Préval: I cannot live in the palace. I cannot live in my own house, because the two collapsed.
Gupta: Where are you going to go tonight?
Préval: I don’t know.
President Préval went on to make an appeal for doctors and medical aid, and to thank the various countries promising help. The United States pledged an initial $100 million and military assistance. “You will not be forsaken. You will not be forgotten,” President Obama declared from Washington. “America stands with you.”
Much later, when I returned home, I learned the Préval interview reverberated in the Haitian-American community. Some thought the president appeared weak, failing to project confidence that he could steer Haitians through the turmoil. Others were more forgiving, believing few leaders would have tightly crafted sound bites, in a foreign language, for a disaster of biblical proportions.
It was nightfall before we left the airport and got our first look at the devastation, our convoy moving slowly through the streets. A grayish haze from the dust clouds that followed the quake mingled with the darkness. It looked like a bomb had dropped on Port-au-Prince — collapsed buildings, crumbled cement, twisted rebar, crushed cars and dead bodies. At first I saw the bodies only sporadically. But as we neared our downtown hotel, I saw more. Some were covered, others exposed, as the living wandered among them, dazed and in shock.
In Titanyin, an arid plain on the outskirts of Port-au-Prince, Anderson Cooper would discover mass graves, where government dump trucks were unceremoniously disposing of bodies mingled with rubble, furniture and whatever else they had scooped up. The number of dead overwhelmed Haitian authorities, who had no system of photographing or identifying bodies — unlike the aftermath of the 2004 tsunami, where authorities in Southeast Asia made efforts to catalogue more than 280,000 dead from several countries. Haiti, a poor, already fragile nation of more than nine million, suffered similar numbers of casualties but did not have the capability or resources to make forensics a priority.
“No records are being kept of the names of the dead,” Cooper said in a report from Titanyin. “A lot of people are simply gonna disappear, and no will know what happened to them.”
At cemeteries throughout the city, old crypts were opened to receive the newly deceased. Hospital morgues and funeral homes were inundated with corpses. With little chance of a proper funeral, some buried their loved ones in their yards. Others, exasperated by the slow removal of countless dead, burned the bodies, fearing the spread of disease and to alleviate the stench. Decades of government ineptitude, rampant corruption and economic stasis had left the country unable to adequately meet its most basic needs, let alone the challenge of a disaster that would confound the most able nations. By comparison, more than 1,800 people died in Hurricane Katrina, and five years later, the missteps and scars from that tragedy still linger.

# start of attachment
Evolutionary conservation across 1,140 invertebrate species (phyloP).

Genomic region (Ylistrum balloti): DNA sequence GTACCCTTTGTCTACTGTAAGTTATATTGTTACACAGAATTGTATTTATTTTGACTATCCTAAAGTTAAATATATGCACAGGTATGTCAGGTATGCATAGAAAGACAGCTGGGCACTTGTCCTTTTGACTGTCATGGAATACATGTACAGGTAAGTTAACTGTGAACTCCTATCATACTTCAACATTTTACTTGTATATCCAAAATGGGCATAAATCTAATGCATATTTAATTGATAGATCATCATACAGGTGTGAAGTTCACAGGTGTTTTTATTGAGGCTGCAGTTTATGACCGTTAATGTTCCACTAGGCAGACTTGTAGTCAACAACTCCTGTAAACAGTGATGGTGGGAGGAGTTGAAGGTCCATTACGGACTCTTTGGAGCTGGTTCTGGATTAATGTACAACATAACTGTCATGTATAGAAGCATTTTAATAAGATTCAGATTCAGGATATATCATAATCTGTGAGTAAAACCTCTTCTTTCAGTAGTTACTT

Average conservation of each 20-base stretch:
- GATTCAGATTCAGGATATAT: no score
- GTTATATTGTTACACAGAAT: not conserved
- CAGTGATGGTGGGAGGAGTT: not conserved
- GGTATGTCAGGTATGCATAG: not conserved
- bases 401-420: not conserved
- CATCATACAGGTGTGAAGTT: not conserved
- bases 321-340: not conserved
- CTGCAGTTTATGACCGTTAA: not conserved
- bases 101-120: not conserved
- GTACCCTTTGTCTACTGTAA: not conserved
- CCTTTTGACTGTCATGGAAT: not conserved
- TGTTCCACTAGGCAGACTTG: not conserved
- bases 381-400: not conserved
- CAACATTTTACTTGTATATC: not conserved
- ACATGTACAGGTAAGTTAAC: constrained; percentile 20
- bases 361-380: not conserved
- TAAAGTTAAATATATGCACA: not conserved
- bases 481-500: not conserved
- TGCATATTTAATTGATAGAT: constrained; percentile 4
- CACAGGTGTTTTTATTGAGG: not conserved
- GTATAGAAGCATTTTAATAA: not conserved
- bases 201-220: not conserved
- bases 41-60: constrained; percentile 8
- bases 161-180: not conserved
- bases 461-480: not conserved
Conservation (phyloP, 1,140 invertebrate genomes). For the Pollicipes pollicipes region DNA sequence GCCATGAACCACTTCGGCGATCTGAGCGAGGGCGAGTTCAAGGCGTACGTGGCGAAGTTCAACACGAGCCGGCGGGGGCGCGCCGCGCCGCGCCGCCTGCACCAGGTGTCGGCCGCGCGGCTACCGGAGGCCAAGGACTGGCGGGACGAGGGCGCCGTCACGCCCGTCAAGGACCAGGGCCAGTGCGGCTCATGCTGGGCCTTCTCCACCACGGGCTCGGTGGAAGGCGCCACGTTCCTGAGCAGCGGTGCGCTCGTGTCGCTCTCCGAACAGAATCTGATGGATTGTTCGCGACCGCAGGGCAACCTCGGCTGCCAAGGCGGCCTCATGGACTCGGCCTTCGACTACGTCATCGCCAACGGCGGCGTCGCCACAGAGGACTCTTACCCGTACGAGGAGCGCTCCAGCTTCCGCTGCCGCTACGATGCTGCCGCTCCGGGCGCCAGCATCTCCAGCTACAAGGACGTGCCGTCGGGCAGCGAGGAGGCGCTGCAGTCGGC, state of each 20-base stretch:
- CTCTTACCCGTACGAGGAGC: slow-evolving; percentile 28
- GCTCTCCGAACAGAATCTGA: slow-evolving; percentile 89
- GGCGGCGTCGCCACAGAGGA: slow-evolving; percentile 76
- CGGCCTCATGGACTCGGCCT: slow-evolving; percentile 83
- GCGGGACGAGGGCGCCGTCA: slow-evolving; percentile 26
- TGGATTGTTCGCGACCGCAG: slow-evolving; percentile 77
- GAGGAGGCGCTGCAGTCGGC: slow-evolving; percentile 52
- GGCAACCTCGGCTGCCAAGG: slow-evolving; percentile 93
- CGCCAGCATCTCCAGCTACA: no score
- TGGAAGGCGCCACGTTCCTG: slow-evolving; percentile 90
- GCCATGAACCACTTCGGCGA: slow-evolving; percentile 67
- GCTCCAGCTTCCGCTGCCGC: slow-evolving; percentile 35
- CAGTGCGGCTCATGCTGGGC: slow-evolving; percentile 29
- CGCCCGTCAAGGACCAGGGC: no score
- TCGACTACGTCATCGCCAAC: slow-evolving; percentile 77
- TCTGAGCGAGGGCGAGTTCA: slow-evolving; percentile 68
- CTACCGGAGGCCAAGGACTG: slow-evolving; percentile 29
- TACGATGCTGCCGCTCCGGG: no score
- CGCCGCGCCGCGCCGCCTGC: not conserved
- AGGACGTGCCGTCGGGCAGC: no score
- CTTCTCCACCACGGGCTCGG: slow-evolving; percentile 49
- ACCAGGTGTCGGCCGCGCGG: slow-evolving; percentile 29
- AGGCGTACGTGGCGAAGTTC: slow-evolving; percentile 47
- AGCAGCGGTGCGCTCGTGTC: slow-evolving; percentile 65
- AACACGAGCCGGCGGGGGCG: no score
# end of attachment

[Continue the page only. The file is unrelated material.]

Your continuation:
I don’t think the world will ever know how many people died in Haiti’s catastrophic earthquake.
Everywhere one turned, those still alive were standing in lines in the blazing sun: lines for food, water, tents, medical care, phone cards, money transfers. The road leading up to the U.S. Embassy became impassable as thousands waited, hoping for a way out of the disaster zone.
“It’s very difficult,” he said. “Every day is the same.” Survivors who weren’t in lines settled in what open area they could find. At the Champ de Mars plaza, usually reserved for outdoor celebrations, the homeless lay on sheets, cardboard or plastic tarp, with their families and remaining possessions. That’s where I met Jean-Robert Jeanty, his wife, Ruth, and infant son, Rudens. With their home in nearby Fort National destroyed, they resettled to the plaza, within walking distance of the collapsed presidential palace and other ruined government buildings. Jeanty described the family’s daily shuffle for food and shelter, only to end up back at the plaza at nightfall.
The Champ de Mars is also where I encountered Ronide Baduel, a nurse who was once part of the Haitian middle class and within seconds joined its destitute. Baduel was grateful she and her young son escaped with their lives when their rented home collapsed. But she said the indignity of living on the streets, robbed of privacy, was taking its toll. In her purse she carried soap, toothpaste, a change of clothes, so she could wash and change at the hospital where she worked.